Tehran, Iran – A special parliamentary committee has approved the outline of controversial legislation that many observers believe will lead to stricter restrictions on online activities in Iran, despite ongoing public opposition.
The so-called “Protection Act” was first introduced three years ago, but lawmakers were forced to temporarily put the legislation aside last July amid a backlash, with business groups and internet users warning it would hurt online freedoms.
An online campaign launched last year to oppose the bill garnered more than 1.1 million signatures, becoming by far the most signed in the history of the website it proposed.
Proponents of the bill emphasize that its main purpose is to regulate cyberspace by providing necessary protection against harmful content and to support local businesses.
The parliamentary committee set up to consider the bill approved the general outline of the legislation in a frenetic session on Tuesday.
During the session, which was streamed online, a lawmaker said he had received phone calls and messages urging him to vote for the bill.
Another MP criticized the deputy speaker for allowing the committee session, noting that Parliament’s guidelines state that all reviews must be halted when Parliament focuses on the budget bill.
But in the end, the bill’s outline was approved in a session that lasted less than 20 minutes, and the 18 lawmakers who voted for it — against just one objectionable vote — agreed to quickly begin analyzing and ratifying the details of the bill. .
Those who support the legislation have said they want to finalize the bill before the end of the current Iranian calendar year on March 20.
In the days leading up to the special committee session, social media users expressed their rejection of the proposed legislation, with hashtags such as #IOPposeTheProtectionBill trending in Iran.
The special session comes after lawmakers were forced to temporarily put the bill on hold in late July due to growing public opposition.
Proponents invoked an article of the constitution that allows some bills to be deferred to a small, specialized committee that would have the power to ratify and “experimentally” conduct legislation. In this way, the bill could now be implemented for years to come.
Legislator Jalal Rashidi, who cast the lone opposition vote in the committee on Tuesday, wrote on Twitter afterwards that he had attempted to reduce the bill to a full parliamentary vote.
“So far 55 respected representatives have signed the petition and more signatures are being collected,” he said wrote†
What are the main concerns?
The bill, which has been renamed several times since its introduction, has seen some changes since last summer, but critics say it still contains the same content with different labeling.
For example, phrases like “traffic restriction” critics say could be used to enforce more bans, and filters have been changed to “traffic policy enforcement.”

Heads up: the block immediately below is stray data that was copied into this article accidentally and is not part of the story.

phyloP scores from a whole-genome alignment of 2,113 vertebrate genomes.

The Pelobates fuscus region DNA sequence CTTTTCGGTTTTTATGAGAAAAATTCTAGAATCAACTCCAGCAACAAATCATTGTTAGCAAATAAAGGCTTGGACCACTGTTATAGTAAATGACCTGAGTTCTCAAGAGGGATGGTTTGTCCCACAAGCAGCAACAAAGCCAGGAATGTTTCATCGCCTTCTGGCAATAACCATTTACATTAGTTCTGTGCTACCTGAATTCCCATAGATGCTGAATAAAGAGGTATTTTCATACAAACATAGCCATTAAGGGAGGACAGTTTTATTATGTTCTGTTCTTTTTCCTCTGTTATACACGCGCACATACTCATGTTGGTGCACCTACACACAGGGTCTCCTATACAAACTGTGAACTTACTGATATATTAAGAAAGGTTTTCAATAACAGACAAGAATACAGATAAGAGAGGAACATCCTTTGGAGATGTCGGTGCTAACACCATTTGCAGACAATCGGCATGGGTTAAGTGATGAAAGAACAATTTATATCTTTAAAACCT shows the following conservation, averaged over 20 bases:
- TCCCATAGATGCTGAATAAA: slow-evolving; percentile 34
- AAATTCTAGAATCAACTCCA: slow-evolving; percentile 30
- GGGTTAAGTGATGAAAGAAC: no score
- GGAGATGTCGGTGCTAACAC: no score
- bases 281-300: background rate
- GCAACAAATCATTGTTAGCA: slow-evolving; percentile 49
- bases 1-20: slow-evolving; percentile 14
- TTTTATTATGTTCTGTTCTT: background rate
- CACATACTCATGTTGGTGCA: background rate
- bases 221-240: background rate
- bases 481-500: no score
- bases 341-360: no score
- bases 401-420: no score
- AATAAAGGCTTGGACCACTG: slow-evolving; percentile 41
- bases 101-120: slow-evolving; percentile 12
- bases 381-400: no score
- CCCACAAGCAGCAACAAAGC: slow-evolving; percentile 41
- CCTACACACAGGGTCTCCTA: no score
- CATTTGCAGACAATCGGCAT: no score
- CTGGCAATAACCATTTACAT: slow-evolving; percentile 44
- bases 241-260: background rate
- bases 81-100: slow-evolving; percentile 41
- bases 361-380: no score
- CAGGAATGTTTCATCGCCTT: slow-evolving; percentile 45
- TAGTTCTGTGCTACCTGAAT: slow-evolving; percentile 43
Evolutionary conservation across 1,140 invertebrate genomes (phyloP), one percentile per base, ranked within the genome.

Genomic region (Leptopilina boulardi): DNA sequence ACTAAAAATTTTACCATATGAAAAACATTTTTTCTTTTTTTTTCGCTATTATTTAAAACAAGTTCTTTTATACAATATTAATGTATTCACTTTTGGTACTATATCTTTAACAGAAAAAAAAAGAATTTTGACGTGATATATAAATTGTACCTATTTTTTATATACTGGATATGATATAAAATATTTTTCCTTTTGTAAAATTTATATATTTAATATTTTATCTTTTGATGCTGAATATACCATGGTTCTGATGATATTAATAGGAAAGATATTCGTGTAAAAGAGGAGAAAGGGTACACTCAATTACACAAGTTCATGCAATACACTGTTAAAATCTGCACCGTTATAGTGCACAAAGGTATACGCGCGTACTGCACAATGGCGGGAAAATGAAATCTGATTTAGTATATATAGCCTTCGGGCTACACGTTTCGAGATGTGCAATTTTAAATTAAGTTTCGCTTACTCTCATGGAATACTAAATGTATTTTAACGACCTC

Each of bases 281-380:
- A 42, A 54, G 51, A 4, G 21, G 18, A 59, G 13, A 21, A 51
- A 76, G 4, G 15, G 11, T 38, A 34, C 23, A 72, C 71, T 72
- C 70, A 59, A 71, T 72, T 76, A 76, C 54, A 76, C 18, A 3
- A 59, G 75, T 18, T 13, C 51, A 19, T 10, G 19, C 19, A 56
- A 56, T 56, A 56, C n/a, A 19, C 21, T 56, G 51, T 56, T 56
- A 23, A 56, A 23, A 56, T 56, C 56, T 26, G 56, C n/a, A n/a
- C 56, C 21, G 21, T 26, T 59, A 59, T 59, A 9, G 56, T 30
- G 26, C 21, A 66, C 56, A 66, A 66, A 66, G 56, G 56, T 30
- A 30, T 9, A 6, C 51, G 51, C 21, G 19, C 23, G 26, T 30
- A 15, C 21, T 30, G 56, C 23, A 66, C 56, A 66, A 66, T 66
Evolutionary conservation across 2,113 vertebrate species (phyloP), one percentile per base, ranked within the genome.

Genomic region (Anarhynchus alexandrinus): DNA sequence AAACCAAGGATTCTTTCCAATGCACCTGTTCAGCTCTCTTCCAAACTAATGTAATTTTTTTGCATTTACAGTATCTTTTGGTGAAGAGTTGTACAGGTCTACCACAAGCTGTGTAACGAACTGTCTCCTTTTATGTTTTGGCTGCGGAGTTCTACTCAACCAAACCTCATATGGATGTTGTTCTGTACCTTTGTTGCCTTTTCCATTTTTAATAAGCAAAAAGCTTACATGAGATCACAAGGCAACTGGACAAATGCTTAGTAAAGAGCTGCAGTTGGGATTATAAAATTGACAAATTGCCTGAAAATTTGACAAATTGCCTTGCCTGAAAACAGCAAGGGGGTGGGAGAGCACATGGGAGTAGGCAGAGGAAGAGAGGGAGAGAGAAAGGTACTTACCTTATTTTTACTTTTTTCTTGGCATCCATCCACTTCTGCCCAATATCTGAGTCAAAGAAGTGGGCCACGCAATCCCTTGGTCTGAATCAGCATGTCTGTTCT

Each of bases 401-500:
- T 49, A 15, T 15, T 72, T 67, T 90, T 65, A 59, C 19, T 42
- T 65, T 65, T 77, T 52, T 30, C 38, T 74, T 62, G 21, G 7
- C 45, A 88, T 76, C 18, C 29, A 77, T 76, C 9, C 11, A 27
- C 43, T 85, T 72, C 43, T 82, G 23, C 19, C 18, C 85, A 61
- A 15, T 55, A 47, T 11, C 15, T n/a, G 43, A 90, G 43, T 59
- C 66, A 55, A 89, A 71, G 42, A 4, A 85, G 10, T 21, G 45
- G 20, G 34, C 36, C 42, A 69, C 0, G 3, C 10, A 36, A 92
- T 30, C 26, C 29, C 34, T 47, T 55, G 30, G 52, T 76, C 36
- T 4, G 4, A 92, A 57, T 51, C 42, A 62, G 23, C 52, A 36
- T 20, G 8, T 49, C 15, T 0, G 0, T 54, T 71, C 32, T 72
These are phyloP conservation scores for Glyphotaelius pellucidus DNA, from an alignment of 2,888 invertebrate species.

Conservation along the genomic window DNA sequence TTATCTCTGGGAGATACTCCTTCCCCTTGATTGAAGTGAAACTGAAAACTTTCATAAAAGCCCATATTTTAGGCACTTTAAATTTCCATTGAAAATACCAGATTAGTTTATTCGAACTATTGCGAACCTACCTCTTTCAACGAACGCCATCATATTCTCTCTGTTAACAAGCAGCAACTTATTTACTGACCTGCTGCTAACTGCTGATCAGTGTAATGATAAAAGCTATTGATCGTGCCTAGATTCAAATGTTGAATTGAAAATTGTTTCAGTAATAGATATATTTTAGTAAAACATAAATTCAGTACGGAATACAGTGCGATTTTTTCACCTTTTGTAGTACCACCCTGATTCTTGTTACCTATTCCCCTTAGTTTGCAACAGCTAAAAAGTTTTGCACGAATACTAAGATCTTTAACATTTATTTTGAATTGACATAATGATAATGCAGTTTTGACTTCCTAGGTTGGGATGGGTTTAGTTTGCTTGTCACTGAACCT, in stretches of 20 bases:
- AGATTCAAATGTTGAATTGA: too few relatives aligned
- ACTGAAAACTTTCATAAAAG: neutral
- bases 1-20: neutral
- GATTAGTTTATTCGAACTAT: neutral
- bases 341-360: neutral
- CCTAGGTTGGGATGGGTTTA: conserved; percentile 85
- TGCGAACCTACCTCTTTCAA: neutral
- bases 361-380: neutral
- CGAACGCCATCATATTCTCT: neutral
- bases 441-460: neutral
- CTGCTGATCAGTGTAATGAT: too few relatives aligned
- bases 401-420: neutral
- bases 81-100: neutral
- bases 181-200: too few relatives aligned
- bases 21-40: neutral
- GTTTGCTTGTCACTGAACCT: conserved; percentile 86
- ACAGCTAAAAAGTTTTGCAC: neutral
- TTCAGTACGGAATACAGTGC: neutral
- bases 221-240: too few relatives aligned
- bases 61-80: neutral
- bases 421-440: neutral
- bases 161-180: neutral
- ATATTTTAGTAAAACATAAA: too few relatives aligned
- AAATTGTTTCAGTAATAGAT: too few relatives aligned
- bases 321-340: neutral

The content of the bill has yet to be finalized, but observers say its scope has expanded according to the latest published version.
While the previous edition of the bill would only affect messaging services and a set of defined “basic services,” the newer edition includes all online platforms, businesses and stores, observers say.
They warned that if implemented in its current form, it could disrupt the few major international services and websites — such as Instagram — that have not yet been blocked.
The most popular services such as YouTube, Twitter, Telegram and Facebook, as well as countless websites, are filtered in Iran, but users circumvent restrictions by using virtual private networks (VPNs). However, the bill also aims to criminalize the distribution of VPNs – by imposing jail terms and fines.
In addition to introducing more restrictions on foreign services, the legislation aims to provide funding and incentives to local businesses.
However, dozens of major local companies and tech guilds have expressed opposition to the ideas, which they say could introduce a host of new permits and strict state controls, while stifling healthy competition.
As legislation continues to pass parliament, internet connections have slowed noticeably in recent months, especially with links to major global platforms.
Prominent newspaper Shargh Daily found it a review of two months of government-released data published last week found that Instagram’s bandwidth was significantly throttled from about 5 p.m. each day.
Officials in President Ebrahim Raisi’s administration have admitted that connection speeds have slowed, but they blame the government of former President Hassan Rouhani and the increasing burden on online education as schools close due to the pandemic.
“Fixed-line internet infrastructures have not been developed in recent years and do not have the capacity to meet the needs of today’s citizens,” government spokesman Ali Bahadori Jahromi said on Tuesday.
But lawmaker Mojtaba Tavangar, who heads the parliament’s digital economy committee, accused ICT minister Eisa Zarepour in a letter on Tuesday calling for greater accountability.
“Mr. Minister, you are obliged to increase internet speeds so as not to disrupt the internet!” he tweeted.